- Signs that Your Spouse May Be Hiding Property and AssetsSome spouses may be tempted to hide assets during a divorce, so it is important for people to be aware of the warning signs.
- Why Do I Need a QDRO in a Divorce?Protecting retirement assets from unnecessary loss during a divorce may require the use of a Qualified Domestic Relations Order.
- Collaborative Law Offers a New, Amicable Way to Divorce in TexasThe ways Americans can get divorced have increased nowadays. No longer is the norm a knock-down court battle, which in contentious divorces can leave the ex-spouses and their children distressed. An option now available is the collaborative law model.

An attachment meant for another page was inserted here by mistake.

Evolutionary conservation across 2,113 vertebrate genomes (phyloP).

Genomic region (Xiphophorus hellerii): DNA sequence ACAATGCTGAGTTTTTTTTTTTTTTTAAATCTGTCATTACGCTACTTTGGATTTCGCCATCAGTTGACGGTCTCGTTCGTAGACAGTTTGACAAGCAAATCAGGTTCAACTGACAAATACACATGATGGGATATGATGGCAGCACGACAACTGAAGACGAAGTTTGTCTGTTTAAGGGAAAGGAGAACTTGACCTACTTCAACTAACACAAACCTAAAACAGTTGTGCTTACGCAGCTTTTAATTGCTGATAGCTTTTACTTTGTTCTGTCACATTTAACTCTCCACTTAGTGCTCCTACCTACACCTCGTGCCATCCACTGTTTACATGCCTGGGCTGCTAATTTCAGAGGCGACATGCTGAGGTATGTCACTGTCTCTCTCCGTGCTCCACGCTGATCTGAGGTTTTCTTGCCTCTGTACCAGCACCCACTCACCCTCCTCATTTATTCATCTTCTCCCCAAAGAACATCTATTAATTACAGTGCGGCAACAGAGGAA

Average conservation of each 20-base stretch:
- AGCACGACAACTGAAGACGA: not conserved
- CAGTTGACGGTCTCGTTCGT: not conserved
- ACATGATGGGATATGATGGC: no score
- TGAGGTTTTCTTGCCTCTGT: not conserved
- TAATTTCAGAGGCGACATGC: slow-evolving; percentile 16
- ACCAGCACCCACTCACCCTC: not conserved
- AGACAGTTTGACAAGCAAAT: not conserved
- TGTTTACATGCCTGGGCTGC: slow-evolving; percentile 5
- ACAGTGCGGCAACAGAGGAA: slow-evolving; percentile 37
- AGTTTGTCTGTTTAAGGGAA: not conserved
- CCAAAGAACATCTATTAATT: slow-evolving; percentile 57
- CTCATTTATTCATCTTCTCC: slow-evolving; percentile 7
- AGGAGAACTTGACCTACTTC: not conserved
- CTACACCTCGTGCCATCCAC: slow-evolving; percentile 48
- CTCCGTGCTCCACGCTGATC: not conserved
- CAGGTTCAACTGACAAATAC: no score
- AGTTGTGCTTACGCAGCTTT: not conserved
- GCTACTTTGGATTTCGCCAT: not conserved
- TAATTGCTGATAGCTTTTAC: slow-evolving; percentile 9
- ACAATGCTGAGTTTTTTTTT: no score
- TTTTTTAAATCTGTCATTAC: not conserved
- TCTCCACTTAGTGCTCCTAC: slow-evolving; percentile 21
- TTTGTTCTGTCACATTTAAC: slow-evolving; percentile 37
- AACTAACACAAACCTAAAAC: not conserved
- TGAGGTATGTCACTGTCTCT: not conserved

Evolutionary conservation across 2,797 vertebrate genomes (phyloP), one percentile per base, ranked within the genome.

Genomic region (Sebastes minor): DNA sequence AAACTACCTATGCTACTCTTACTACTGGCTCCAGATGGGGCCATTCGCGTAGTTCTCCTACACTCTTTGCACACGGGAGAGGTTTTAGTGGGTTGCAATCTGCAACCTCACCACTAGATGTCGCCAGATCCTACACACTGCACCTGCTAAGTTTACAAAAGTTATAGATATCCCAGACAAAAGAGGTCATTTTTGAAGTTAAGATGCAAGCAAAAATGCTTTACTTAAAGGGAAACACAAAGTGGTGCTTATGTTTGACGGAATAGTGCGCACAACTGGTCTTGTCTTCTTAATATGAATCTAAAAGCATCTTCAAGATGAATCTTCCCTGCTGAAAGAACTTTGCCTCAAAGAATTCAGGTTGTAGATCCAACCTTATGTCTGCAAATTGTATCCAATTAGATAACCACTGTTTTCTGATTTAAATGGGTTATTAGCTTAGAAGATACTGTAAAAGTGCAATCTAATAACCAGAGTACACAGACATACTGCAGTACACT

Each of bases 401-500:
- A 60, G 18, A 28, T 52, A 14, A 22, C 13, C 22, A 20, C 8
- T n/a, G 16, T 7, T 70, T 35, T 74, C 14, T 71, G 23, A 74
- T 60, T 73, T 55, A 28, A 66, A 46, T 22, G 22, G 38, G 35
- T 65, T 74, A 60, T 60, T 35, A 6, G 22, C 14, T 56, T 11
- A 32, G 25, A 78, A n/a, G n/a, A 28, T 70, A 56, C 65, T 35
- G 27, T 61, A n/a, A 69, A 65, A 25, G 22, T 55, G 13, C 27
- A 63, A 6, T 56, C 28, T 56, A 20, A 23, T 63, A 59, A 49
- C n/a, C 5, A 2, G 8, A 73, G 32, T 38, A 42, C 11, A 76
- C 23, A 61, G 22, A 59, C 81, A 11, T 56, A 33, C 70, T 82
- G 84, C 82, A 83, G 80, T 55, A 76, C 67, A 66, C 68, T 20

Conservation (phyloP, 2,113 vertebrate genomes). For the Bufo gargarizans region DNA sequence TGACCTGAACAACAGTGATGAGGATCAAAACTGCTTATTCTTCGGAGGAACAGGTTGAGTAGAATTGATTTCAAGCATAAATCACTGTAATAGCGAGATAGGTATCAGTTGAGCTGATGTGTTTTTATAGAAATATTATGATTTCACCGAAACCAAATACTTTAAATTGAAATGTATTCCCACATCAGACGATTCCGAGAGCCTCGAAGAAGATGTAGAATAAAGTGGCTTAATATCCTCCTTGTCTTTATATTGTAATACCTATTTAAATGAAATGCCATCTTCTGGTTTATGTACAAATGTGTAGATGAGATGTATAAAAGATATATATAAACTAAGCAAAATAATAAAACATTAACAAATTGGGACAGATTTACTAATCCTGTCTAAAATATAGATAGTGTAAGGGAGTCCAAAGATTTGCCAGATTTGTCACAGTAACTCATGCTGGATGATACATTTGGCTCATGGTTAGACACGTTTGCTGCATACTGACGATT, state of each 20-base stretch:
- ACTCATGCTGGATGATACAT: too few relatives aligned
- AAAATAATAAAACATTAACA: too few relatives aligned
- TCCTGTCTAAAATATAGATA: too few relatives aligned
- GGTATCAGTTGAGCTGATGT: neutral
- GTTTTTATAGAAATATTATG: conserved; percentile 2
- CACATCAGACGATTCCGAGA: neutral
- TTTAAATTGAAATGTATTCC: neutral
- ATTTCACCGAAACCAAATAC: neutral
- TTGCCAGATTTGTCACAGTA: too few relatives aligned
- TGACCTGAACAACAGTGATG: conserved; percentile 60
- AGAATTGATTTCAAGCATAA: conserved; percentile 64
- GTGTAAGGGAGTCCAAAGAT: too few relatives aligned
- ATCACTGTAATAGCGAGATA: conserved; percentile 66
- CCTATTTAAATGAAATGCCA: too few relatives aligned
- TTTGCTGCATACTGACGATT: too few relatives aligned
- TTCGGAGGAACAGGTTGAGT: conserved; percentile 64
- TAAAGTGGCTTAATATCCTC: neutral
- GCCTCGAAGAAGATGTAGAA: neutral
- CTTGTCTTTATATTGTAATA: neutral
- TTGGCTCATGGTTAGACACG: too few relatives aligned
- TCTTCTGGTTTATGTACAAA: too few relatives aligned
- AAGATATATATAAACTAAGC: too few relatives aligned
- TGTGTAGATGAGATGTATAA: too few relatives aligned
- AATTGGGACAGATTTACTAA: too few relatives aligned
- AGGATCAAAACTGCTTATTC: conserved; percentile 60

- New Jersey Parental AlienationSeparation can be extremely stressful especially when children are involved and also affected.
- How to Make a Parenting Plan in New JerseyThere are two ways to make parenting plan in New Jersey. The first is with a legal professional and the second is to make your own using online templates.
- How Child Support Is Determined in New JerseyIf you are no longer with the mother/father of your child and do not have full custody then at some point child support will need to be determined.
- Convincing the Judge You Can Get Along with the Other Parent in Custody CasesFighting for the custody of a child during or after a divorce is often a harrowing experience for both parents. Each feels he or she is responsible and caring enough for the primary or total custody.
- All Family Law Articles